Link: https://www.libyaherald.com/2017/08/06/un-says-it-is-concerned-about-lna-siege-of-derna/.

Venezuela's new assembly declares itself all-powerful

August 09, 2017

CARACAS, Venezuela (AP) — The new constitutional assembly assumed even more power in Venezuela by declaring itself as the superior body to all other governmental institutions, including the opposition-controlled congress.

That decree came Tuesday just hours after the assembly delegates took control of a legislative chamber and put up pictures of the late President Hugo Chavez, who installed Venezuela's socialist system.

Delcy Rodriguez, the head of the ruling socialist party and leader of the body, said the unanimously approved decree prohibits lawmakers in congress from taking any action that would interfere with laws passed by the newly installed constitutional assembly.

"We are not threatening anyone," said Aristobulo Isturiz, the constitutional assembly's first vice president. "We are looking for ways to coexist." Leaders of congress, which previously voted not to recognize any of the new super-body's decrees, said lawmakers would try to meet in the gold-domed legislative palace Wednesday, but there were questions whether security officers guarding the building would let them in.

The opposition to President Nicolas Maduro also faced another fight Wednesday before the government-stacked Supreme Court, which scheduled a hearing on charges against a Caracas-area opposition mayor. The judges convicted another mayor Tuesday for failing to move against protesters during four months of political unrest.

In calling the July 30 election for the constitutional assembly, Maduro said a new constitution would help resolve the nation's political standoff, but opposition leaders view it is a power grab and the president's allies have said they will go after his opponents. Before its decree declaring itself all-powerful, the assembly ousted Venezuela's outspoken chief prosecutor, established a "truth commission" expected to target Maduro's foes and pledged "support and solidarity" with the unpopular president.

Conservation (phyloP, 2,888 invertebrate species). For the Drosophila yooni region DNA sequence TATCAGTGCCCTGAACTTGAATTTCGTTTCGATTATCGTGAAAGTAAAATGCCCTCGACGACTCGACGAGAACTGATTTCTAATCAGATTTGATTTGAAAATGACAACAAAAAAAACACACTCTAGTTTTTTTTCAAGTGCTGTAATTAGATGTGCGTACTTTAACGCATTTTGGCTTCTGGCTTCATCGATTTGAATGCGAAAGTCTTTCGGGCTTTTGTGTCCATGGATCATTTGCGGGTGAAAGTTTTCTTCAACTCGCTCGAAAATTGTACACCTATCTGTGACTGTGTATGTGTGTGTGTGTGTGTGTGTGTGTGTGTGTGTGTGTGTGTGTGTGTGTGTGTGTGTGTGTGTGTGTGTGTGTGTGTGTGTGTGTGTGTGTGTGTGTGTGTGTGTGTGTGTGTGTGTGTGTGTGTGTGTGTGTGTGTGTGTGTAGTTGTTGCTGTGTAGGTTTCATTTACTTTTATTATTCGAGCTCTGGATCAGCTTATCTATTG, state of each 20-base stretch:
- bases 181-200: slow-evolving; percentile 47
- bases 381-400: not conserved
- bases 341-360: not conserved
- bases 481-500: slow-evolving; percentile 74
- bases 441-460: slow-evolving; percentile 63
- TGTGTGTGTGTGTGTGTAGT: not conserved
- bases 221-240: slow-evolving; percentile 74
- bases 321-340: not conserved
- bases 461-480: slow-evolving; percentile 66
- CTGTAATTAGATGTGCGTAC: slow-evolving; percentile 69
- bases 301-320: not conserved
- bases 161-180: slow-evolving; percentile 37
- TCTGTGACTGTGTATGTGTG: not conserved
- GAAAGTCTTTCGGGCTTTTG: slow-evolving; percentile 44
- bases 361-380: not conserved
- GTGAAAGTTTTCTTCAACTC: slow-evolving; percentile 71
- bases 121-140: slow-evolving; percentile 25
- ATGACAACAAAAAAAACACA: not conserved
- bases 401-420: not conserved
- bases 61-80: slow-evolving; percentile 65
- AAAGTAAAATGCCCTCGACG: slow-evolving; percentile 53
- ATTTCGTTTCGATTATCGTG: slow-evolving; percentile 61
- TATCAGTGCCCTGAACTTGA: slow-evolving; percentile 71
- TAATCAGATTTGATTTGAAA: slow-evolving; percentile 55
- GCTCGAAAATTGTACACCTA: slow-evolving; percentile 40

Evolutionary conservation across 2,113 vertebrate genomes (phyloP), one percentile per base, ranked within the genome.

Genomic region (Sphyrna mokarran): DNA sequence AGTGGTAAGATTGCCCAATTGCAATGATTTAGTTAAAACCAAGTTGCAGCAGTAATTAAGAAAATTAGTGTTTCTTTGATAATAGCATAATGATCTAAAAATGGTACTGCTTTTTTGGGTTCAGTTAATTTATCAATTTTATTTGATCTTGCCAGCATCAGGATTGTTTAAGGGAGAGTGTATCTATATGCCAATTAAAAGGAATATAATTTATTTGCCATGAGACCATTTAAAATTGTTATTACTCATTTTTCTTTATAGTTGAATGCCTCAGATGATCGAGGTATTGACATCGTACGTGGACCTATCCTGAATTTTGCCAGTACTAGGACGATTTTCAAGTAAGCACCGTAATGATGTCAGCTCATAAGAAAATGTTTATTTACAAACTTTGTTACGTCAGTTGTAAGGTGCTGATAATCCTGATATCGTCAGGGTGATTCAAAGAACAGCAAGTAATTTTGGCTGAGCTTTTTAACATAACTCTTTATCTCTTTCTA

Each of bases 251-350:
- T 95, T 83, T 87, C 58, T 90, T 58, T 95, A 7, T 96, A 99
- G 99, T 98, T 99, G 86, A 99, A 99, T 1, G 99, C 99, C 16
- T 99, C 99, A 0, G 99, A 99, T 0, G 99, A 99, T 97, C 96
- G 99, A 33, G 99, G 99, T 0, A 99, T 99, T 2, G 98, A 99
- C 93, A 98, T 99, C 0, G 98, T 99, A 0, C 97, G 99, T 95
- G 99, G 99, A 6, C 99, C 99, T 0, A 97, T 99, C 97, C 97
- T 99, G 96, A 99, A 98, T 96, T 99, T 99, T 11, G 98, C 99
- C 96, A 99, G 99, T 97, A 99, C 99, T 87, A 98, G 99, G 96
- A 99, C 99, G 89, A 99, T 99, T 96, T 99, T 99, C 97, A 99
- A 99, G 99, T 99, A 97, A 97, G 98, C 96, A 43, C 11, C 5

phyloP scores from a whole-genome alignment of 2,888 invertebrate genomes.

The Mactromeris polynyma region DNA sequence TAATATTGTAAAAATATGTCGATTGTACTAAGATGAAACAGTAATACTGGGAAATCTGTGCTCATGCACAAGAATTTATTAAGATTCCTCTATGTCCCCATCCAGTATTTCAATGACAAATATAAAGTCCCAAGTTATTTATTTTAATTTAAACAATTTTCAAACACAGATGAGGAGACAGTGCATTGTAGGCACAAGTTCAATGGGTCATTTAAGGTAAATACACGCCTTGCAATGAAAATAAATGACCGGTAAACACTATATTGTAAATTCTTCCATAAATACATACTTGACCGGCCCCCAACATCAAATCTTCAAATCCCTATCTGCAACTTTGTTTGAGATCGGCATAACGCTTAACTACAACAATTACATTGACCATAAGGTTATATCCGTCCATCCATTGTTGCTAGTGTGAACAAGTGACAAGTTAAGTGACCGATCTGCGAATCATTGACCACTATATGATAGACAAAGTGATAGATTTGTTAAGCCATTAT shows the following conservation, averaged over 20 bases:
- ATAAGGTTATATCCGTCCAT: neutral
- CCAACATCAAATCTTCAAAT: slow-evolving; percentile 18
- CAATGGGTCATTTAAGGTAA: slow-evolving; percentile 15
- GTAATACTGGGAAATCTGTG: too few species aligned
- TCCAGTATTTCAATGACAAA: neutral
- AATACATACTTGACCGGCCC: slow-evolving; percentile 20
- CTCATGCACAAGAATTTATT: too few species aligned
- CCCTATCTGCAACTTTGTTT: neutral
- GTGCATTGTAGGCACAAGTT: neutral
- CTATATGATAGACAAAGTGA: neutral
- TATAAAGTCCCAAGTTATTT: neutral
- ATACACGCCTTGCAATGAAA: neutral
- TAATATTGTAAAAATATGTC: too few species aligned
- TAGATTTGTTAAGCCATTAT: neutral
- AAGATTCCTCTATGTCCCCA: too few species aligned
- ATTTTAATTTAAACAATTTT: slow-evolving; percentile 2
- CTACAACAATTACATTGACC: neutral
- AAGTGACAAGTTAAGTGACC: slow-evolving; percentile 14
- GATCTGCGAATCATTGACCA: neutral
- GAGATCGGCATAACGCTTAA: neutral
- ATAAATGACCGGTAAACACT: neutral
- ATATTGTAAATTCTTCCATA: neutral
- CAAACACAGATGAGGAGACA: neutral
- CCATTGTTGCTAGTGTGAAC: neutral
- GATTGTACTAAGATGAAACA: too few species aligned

The latest surge of protests began in early April in reaction to a quickly rescinded attempt by the government-supporting Supreme Court to strip the National Assembly of its powers. But the unrest ballooned into a widespread movement fed by anger over Venezuela's triple-digest inflation, shortages of food and medicine, and high crime.

Opposition lawmakers said security forces led by Rodriguez broke into the congress building late Monday and seized control of an unused, ceremonial chamber almost identical to the one where lawmakers meet.

"This government invades the spaces that it is not capable of legitimately winning," Stalin Gonzalez, an opposition lawmaker, wrote on Twitter, alluding to the opposition's overwhelming victory in the 2015 congressional elections.

Before the assembly met Tuesday, the pro-government Supreme Court sentenced a Caracas-area mayor to 15 months in prison for not following an order to remove barricades set up during anti-government demonstrations.

Ramon Muchacho was the fourth opposition mayor ordered arrested by the high court the past two weeks. His whereabouts were not known, but he denounced the ruling on Twitter. The constitutional assembly's meeting Tuesday came amid mounting criticism from foreign governments that have refused to recognize the new body.

The foreign ministers of 17 Western Hemisphere nations met in Peru to discuss how to force Maduro to back down. The ministers issued a statement after the meeting condemning the body and reiterating previous calls for the parties in Venezuela to negotiate on ending the political crisis.

Meanwhile, leaders from the Bolivarian Alliance, a leftist coalition of 11 Latin American nations, met in Caracas and declared the creation of the constitutional assembly a "sovereign act" aimed at helping Venezuela overcome its difficulties.

"We reiterate the call for a constructive and respectful dialogue," the alliance said in a statement read after the meeting. Since the disputed election, security forces have stepped up their presence. A U.N. human rights commissioner report issued Tuesday warned of "widespread and systematic use" of excessive force, arbitrary detention and other rights violations against demonstrators.

Only a few dozen demonstrators heeded the opposition's call to set up traffic-snarling roadblocks in Caracas on Tuesday to show opposition to the new assembly, underlining the fear and resignation among that has weakened turnout for street protests that once drew hundreds of thousands. At least 124 people have been killed and hundreds injured or detained during the protests.

Powerful Venezuela assembly meets again as pressure mounts

August 08, 2017